Family firms are in fashion. Everyone seems to like them – management thinkers as they take a longer-term view, politicians as they weather crises well and provide relatively safer jobs, and the public as they appear to practise a more benign form of business, and are closer to local communities. Yet, as Schumpeter wrote in an article in The Economist titled “Reluctant Heirs” some time back, one important stakeholder seems to be increasingly absent from this fan club – the next generation. Surprising? Not really.
Pick up any book or article on family businesses and inevitably the question of succession will feature. Generational succession is rightly considered to be one of the red zones in the family business life history, and one that has the nasty habit of coming back to cause trouble with every successive generational transition. This is a reality and well researched, but it is in my opinion, increasingly no longer the whole story.
Generational succession within the family has, until recently, been considered a given. Passing on the family business baton from one generation to the next was, after all, seen as the most natural thing to do, binding generations together in securing the transmission of the management of the patrimony of family wealth and reputation, thereby extending the business legacy, and keeping it “all in the family”.
Increasingly, however, we come across family businesses where family members in the upcoming generation are uninterested or unwilling to take over the family business. Millennials particularly are seen to be more predisposed to follow career (or life) paths that they feel passionate about rather than falling unquestioningly into the family business. Many feel reluctant to rely on a position within the business as though by birth right, opting to go out into the world and cut their teeth in industry, gaining their credentials before (possibly) returning and taking up their position by right, and not by birth right. And patriarchal business owners many times do not make the situation any easier – the “sticky baton syndrome” remains a problem, particularly with the new generation, who do not take kindly to the command and control mindset.
All this means that increasingly, family business owners need to seriously think about a very real scenario where family succession is not automatic. This means that being prepared to eventually sell the business is a distinct possibility - and this requires a mindset that is not natural where family businesses are concerned. The issues associated with generational succession are well documented. What may be less well appreciated are the unique difficulties associated with disposing of a family business.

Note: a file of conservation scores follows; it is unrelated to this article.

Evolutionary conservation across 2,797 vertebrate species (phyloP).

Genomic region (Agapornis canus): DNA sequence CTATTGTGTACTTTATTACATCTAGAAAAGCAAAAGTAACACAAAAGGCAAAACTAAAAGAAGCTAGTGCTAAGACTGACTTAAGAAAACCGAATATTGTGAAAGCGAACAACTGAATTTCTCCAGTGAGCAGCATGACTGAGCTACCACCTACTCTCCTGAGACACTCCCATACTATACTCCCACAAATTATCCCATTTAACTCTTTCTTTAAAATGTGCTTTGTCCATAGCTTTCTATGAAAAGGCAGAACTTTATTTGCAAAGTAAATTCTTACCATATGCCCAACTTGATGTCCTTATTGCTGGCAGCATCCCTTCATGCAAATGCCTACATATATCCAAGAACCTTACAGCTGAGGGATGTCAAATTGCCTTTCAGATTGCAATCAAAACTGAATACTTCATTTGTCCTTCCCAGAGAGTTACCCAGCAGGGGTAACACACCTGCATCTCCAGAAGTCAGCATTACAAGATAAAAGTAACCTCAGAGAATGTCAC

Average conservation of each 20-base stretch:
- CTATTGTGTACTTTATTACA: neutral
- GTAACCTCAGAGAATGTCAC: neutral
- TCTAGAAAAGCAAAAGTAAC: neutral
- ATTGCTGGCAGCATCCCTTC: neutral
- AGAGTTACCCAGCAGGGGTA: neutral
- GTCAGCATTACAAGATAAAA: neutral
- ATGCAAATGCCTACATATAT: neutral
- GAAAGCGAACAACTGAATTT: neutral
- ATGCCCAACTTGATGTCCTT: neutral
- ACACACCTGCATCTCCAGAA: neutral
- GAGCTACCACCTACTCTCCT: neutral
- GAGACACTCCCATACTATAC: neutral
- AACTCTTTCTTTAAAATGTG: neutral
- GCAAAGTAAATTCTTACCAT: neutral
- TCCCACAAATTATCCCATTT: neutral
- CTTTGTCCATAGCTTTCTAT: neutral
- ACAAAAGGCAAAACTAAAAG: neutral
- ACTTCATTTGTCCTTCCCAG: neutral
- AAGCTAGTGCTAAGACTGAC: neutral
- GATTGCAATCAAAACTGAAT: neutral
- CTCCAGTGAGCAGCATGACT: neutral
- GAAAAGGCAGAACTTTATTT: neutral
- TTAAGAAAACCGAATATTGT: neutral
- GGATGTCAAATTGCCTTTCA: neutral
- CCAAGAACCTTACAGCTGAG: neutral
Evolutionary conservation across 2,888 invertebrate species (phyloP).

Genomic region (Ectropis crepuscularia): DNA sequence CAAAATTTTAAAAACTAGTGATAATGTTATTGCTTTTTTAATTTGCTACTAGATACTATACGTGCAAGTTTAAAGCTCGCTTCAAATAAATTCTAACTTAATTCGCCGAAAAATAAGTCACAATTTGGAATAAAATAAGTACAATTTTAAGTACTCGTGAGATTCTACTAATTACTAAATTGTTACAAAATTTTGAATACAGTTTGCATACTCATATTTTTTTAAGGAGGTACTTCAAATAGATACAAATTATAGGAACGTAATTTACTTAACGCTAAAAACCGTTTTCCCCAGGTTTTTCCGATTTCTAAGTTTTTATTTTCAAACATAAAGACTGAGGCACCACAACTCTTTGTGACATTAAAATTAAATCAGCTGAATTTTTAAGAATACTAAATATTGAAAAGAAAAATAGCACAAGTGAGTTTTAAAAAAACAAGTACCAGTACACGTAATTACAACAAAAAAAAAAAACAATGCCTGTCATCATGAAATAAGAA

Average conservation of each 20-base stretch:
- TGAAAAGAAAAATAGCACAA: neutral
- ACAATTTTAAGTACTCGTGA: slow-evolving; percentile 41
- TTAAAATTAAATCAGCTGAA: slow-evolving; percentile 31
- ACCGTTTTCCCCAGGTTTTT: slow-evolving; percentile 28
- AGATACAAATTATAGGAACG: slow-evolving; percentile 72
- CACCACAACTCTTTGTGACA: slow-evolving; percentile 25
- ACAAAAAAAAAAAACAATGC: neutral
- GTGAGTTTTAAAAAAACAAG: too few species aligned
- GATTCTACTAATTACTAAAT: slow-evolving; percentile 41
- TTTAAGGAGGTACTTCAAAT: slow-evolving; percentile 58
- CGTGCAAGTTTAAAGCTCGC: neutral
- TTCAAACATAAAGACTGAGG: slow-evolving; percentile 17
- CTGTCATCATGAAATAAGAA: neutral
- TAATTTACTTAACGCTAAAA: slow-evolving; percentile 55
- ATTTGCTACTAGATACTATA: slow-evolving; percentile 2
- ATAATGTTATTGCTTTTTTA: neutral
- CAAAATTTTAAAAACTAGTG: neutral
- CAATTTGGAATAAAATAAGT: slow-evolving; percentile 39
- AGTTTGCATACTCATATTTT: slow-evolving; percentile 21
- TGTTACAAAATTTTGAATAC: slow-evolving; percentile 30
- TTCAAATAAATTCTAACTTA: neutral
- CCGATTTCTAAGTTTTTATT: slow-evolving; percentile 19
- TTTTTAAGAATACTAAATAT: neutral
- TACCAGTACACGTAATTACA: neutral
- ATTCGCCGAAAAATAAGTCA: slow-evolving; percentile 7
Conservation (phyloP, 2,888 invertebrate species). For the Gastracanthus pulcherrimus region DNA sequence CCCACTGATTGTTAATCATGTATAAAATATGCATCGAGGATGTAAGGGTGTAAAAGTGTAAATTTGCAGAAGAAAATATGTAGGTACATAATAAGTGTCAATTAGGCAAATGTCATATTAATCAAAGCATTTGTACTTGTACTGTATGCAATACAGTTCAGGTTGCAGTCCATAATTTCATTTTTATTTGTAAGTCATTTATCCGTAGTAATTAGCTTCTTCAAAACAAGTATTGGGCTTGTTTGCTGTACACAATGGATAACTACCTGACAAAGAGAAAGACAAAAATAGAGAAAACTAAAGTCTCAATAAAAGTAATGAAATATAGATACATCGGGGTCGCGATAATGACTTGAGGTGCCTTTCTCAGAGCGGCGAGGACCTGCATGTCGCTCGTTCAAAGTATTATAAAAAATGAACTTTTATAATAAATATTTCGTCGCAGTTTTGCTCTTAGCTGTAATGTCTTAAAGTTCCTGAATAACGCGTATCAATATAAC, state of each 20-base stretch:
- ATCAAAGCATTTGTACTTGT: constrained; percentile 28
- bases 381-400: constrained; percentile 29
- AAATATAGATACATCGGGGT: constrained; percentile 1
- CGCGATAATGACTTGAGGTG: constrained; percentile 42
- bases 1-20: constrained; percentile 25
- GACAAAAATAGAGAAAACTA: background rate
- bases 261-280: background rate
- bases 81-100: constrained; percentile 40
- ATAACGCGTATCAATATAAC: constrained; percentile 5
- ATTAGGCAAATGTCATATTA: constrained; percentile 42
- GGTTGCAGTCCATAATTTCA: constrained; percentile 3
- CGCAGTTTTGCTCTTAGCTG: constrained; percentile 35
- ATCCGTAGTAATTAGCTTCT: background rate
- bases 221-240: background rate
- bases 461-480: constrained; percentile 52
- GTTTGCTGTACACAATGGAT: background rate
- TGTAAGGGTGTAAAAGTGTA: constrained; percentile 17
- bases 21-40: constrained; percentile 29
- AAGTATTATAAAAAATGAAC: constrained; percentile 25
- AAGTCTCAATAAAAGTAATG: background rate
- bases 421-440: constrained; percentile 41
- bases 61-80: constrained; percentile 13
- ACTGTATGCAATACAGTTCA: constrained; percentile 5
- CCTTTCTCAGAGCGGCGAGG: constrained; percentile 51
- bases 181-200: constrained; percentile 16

The reality is that many family businesses still have an unhealthy dependency on a single business owner, who retains a disproportionate amount of business knowledge, network of contacts and authority. Apart from the well-documented negative effects of this outdated management style, the paralysis it fosters, and the difficulties it presents to an eventual succession, another problem crops up. The business is rendered unmanageable without the owner, as management and staff have been kept away from taking ownership and are not able to effectively run the business should he or she move out of the scene. Not only – this state of affairs renders the business effectively unsaleable without the owner remaining on the scene, at least for what is usually a considerable period of time. This makes it an unattractive proposition for a would-be buyer.
Another drawback that can, and often does arise is that the compelling narrative that is normally associated with successful businesses unconsciously remains untold. The family business may well be a success story in terms of prestige, branding, customer loyalty, financial results and market share, but its unique business proposition – the story that would make it attractive to an outside buyer – is many times neglected as there would normally not be a compelling reason to publicise that story. After all, everybody within the family probably knows the legend and lore from an early age, and probably lived it hanging around the retail store or factory floor as a young child!
The point to be made here is that family businesses today need to accept the very real possibility that the next generation will not be around to take over the wheel. Increasingly, this creates a new scenario where business owners need to be conscious of the fact that the family business needs to be positioned to be attractive not just to family members, but, increasingly, to potential outside buyers. Getting there requires thinking that may not come naturally within family business environments.